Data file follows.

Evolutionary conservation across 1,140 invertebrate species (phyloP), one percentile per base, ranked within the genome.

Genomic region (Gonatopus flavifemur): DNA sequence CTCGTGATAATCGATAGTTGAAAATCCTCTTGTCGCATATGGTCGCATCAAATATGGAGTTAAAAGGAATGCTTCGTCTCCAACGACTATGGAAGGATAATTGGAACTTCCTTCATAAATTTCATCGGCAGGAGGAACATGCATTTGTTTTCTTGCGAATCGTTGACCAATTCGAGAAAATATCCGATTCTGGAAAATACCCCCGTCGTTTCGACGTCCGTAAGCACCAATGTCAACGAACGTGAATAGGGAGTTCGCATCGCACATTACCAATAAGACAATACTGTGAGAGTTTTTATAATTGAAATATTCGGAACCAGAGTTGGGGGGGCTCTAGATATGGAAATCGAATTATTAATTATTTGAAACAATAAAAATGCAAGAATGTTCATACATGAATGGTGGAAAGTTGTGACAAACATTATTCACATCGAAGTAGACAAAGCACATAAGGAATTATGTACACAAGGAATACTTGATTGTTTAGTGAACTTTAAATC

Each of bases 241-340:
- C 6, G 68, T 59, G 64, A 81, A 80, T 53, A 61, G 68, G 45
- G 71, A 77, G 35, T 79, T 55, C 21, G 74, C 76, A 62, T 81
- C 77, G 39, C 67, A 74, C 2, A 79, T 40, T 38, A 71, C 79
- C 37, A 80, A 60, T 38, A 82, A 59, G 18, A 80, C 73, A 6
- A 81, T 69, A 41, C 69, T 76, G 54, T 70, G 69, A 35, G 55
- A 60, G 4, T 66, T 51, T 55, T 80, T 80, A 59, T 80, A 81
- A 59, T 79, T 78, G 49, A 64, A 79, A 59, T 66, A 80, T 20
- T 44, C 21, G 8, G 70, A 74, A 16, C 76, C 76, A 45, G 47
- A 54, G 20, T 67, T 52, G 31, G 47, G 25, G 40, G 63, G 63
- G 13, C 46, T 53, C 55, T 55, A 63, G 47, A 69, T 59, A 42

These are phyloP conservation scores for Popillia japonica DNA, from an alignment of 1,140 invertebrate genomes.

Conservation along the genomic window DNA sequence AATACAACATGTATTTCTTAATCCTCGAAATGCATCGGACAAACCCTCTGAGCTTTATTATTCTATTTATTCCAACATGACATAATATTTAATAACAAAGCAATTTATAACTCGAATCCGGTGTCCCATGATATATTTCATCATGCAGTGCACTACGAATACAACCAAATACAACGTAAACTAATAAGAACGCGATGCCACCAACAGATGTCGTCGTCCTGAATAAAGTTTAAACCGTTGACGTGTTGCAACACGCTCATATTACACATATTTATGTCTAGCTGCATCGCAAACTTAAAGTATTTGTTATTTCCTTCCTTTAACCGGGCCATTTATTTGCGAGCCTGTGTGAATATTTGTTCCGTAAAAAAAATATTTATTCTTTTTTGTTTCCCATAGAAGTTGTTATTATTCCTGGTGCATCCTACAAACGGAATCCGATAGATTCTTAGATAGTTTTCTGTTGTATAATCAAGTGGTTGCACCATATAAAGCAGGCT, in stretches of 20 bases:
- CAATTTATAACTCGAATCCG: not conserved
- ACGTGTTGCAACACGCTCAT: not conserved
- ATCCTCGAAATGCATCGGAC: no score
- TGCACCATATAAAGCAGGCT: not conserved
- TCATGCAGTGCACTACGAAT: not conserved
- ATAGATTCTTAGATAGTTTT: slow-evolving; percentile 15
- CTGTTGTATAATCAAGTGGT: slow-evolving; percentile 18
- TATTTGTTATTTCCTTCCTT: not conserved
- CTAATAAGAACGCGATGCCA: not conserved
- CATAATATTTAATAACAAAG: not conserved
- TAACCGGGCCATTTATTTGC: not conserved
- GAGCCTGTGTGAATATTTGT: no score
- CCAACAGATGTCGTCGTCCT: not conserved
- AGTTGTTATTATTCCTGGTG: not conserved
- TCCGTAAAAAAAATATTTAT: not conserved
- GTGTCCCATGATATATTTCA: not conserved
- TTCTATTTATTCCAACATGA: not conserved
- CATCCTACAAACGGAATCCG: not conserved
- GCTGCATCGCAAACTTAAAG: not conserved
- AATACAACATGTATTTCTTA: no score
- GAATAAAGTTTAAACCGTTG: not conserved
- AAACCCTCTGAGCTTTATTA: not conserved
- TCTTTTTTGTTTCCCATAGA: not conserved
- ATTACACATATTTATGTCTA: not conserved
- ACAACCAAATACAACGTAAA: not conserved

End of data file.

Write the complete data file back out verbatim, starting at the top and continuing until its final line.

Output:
Evolutionary conservation across 1,140 invertebrate species (phyloP), one percentile per base, ranked within the genome.

Genomic region (Gonatopus flavifemur): DNA sequence CTCGTGATAATCGATAGTTGAAAATCCTCTTGTCGCATATGGTCGCATCAAATATGGAGTTAAAAGGAATGCTTCGTCTCCAACGACTATGGAAGGATAATTGGAACTTCCTTCATAAATTTCATCGGCAGGAGGAACATGCATTTGTTTTCTTGCGAATCGTTGACCAATTCGAGAAAATATCCGATTCTGGAAAATACCCCCGTCGTTTCGACGTCCGTAAGCACCAATGTCAACGAACGTGAATAGGGAGTTCGCATCGCACATTACCAATAAGACAATACTGTGAGAGTTTTTATAATTGAAATATTCGGAACCAGAGTTGGGGGGGCTCTAGATATGGAAATCGAATTATTAATTATTTGAAACAATAAAAATGCAAGAATGTTCATACATGAATGGTGGAAAGTTGTGACAAACATTATTCACATCGAAGTAGACAAAGCACATAAGGAATTATGTACACAAGGAATACTTGATTGTTTAGTGAACTTTAAATC

Each of bases 241-340:
- C 6, G 68, T 59, G 64, A 81, A 80, T 53, A 61, G 68, G 45
- G 71, A 77, G 35, T 79, T 55, C 21, G 74, C 76, A 62, T 81
- C 77, G 39, C 67, A 74, C 2, A 79, T 40, T 38, A 71, C 79
- C 37, A 80, A 60, T 38, A 82, A 59, G 18, A 80, C 73, A 6
- A 81, T 69, A 41, C 69, T 76, G 54, T 70, G 69, A 35, G 55
- A 60, G 4, T 66, T 51, T 55, T 80, T 80, A 59, T 80, A 81
- A 59, T 79, T 78, G 49, A 64, A 79, A 59, T 66, A 80, T 20
- T 44, C 21, G 8, G 70, A 74, A 16, C 76, C 76, A 45, G 47
- A 54, G 20, T 67, T 52, G 31, G 47, G 25, G 40, G 63, G 63
- G 13, C 46, T 53, C 55, T 55, A 63, G 47, A 69, T 59, A 42

These are phyloP conservation scores for Popillia japonica DNA, from an alignment of 1,140 invertebrate genomes.

Conservation along the genomic window DNA sequence AATACAACATGTATTTCTTAATCCTCGAAATGCATCGGACAAACCCTCTGAGCTTTATTATTCTATTTATTCCAACATGACATAATATTTAATAACAAAGCAATTTATAACTCGAATCCGGTGTCCCATGATATATTTCATCATGCAGTGCACTACGAATACAACCAAATACAACGTAAACTAATAAGAACGCGATGCCACCAACAGATGTCGTCGTCCTGAATAAAGTTTAAACCGTTGACGTGTTGCAACACGCTCATATTACACATATTTATGTCTAGCTGCATCGCAAACTTAAAGTATTTGTTATTTCCTTCCTTTAACCGGGCCATTTATTTGCGAGCCTGTGTGAATATTTGTTCCGTAAAAAAAATATTTATTCTTTTTTGTTTCCCATAGAAGTTGTTATTATTCCTGGTGCATCCTACAAACGGAATCCGATAGATTCTTAGATAGTTTTCTGTTGTATAATCAAGTGGTTGCACCATATAAAGCAGGCT, in stretches of 20 bases:
- CAATTTATAACTCGAATCCG: not conserved
- ACGTGTTGCAACACGCTCAT: not conserved
- ATCCTCGAAATGCATCGGAC: no score
- TGCACCATATAAAGCAGGCT: not conserved
- TCATGCAGTGCACTACGAAT: not conserved
- ATAGATTCTTAGATAGTTTT: slow-evolving; percentile 15
- CTGTTGTATAATCAAGTGGT: slow-evolving; percentile 18
- TATTTGTTATTTCCTTCCTT: not conserved
- CTAATAAGAACGCGATGCCA: not conserved
- CATAATATTTAATAACAAAG: not conserved
- TAACCGGGCCATTTATTTGC: not conserved
- GAGCCTGTGTGAATATTTGT: no score
- CCAACAGATGTCGTCGTCCT: not conserved
- AGTTGTTATTATTCCTGGTG: not conserved
- TCCGTAAAAAAAATATTTAT: not conserved
- GTGTCCCATGATATATTTCA: not conserved
- TTCTATTTATTCCAACATGA: not conserved
- CATCCTACAAACGGAATCCG: not conserved
- GCTGCATCGCAAACTTAAAG: not conserved
- AATACAACATGTATTTCTTA: no score
- GAATAAAGTTTAAACCGTTG: not conserved
- AAACCCTCTGAGCTTTATTA: not conserved
- TCTTTTTTGTTTCCCATAGA: not conserved
- ATTACACATATTTATGTCTA: not conserved
- ACAACCAAATACAACGTAAA: not conserved